That description doesn’t capture the mechanism involved. People are not staring at their pile of their secure liquid savings and suddenly deciding to spend some of it. They are increasing the debts held against their properties to obtain this spending money. There is a world of difference between the two. Spending liquid savings has an opportunity cost in lowered investment income, but no real out-of-pocket expense. By contrast HELOC abuse increases the spenders monthly debt service obligations, and once those obligations pile up, they are very difficult to expunge.
Among those getting a boost from rising property values is Kyle Perkinson, 42, who bought a home in Concord, North Carolina for $204,000 in May. Since then, he said, its value has increased to $220,000.
Perkinson, who works for Electrolux AB, said the gain was one reason why he decided to buy a new Jeep.
“I felt comfortable that the economy is starting to turn and there are brighter times in the future,” he said. “I’m going to continue to upgrade my property with landscaping and new visual accents, like a rocking chair on the front porch.”
If an improved economy inspires people to spend their savings, that’s fine, but if they thing it’s a good idea to increase their 30-year debt obligations, that’s foolish. If people haven’t learned the perils of that form of borrowing, we will have another housing bubble and another huge credit crunch when the bills overwhelm people.
Kathy Brill, who lives in Mechanicsburg, Pennsylvania, is also responding to the improving real-estate market. After seeing the value of her home increase, Brill said she plans to use a home equity line of credit to invest in a new apartment in Washington, where she works.
“We feel great about the economy,” said Brill, 56, executive director of the non-profit Parent to Parent USA, which recently opened an office in Washington.
Stupid is as stupid does. If the investment is cashflow positive after all her costs, then perhaps it will work, but based on her apparent level of financial sophistication, I question whether she can accurately determine if this is a good investment or not.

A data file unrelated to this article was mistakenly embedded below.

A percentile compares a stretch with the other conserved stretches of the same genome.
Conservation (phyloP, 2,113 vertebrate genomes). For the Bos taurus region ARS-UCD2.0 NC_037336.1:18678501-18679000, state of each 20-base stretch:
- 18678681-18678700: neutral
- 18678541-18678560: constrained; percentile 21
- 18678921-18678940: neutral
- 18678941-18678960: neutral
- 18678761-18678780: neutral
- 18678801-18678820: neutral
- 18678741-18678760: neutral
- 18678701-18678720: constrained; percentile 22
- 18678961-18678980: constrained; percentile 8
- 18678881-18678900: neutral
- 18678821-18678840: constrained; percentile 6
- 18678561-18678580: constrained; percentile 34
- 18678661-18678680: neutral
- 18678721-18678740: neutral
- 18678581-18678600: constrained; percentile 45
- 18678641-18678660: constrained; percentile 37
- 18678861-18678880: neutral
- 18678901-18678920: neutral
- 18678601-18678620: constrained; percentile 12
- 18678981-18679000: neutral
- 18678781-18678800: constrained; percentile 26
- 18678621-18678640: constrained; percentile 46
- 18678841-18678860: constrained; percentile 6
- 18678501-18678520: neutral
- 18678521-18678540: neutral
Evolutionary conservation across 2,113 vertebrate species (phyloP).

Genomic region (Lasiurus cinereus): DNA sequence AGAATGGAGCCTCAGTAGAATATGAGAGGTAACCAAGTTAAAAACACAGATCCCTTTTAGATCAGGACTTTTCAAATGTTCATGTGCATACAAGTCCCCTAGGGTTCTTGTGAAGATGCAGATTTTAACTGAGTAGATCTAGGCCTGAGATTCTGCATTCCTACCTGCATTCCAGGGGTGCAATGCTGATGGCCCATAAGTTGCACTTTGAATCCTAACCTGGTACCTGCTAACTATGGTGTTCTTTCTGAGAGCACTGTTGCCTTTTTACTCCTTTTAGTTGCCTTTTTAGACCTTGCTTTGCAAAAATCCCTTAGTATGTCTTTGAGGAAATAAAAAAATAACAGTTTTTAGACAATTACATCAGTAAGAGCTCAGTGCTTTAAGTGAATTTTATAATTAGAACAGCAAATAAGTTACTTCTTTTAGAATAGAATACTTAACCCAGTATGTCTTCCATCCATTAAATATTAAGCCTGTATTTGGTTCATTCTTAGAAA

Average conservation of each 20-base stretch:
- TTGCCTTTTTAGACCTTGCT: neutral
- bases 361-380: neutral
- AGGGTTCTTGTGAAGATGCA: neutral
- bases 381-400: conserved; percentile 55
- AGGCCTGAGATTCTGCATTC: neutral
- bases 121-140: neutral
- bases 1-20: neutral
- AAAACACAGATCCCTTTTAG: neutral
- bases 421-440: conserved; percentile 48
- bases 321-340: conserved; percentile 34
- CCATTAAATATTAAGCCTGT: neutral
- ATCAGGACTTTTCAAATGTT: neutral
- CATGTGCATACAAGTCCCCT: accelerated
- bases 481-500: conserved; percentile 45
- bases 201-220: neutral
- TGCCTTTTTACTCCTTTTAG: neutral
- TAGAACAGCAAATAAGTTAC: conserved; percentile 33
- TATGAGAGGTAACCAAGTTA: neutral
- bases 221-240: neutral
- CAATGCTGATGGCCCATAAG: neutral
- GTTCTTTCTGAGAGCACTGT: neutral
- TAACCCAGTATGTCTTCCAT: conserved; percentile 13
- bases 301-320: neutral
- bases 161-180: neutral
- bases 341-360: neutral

At the same time, it will take time for the full impact of the recovery in housing to show up in consumer spending. Rising home prices spur spending with a lag, meaning the wealth effect won’t show up this year, Meyer said.
Patrick Campbell, a homeowner in the Capitol Hill neighborhood of Washington, is only now beginning to consider spending more. The 48-year-old said he is more optimistic about spending since learning his home value has increased 12 percent after falling below his purchase price during the recession.
“I have less anxiety,” said Campbell, who said he’s entertaining a big purchase, like taking a vacation. “I don’t have a working plan, but I still don’t mind surfing for ideas now.”
Surfing for ideas might lead him astray.
The reversal will provide “meaningful support” to growth, lifting consumer spending by as much as 0.5 percentage point at an annual rate, according to the UBS economists. That could help the world’s largest economy expand by 2.1 percent this year and 2.3 percent in 2013, they wrote.
Let’s hope they are wrong.
“Rising home prices also lead people to consider investing more in homes,” Matus said. “Very few people actually get in early in a rally, so price increases could potentially be more encouraging for people to join.”
If people start jumping on the bandwagon with enthusiasm, we all know where that leads. Perhaps we will skip the despair stage and go right back to building another housing bubble.
Borrowing against one’s home, nonetheless, is harder for many people in the wake of the recession, damping some of the wealth effect, Meyer said.
Good. It should be harder, particularly considering how much money the banks lost on the HELOCs they gave out last time.
Only one of the 58 senior loan officers surveyed by the Fed said standards for home equity lines of credit, one way housing wealth can stoke spending, were easier in July than they were in 2005. Forty said they were tighter.
“The credit channel is an important part of the story as well,” Meyer said. “That probably made the wealth effect more powerful during the boom,
but I would argue that it’s going to make the wealth affect more muted now.”
We can only hope.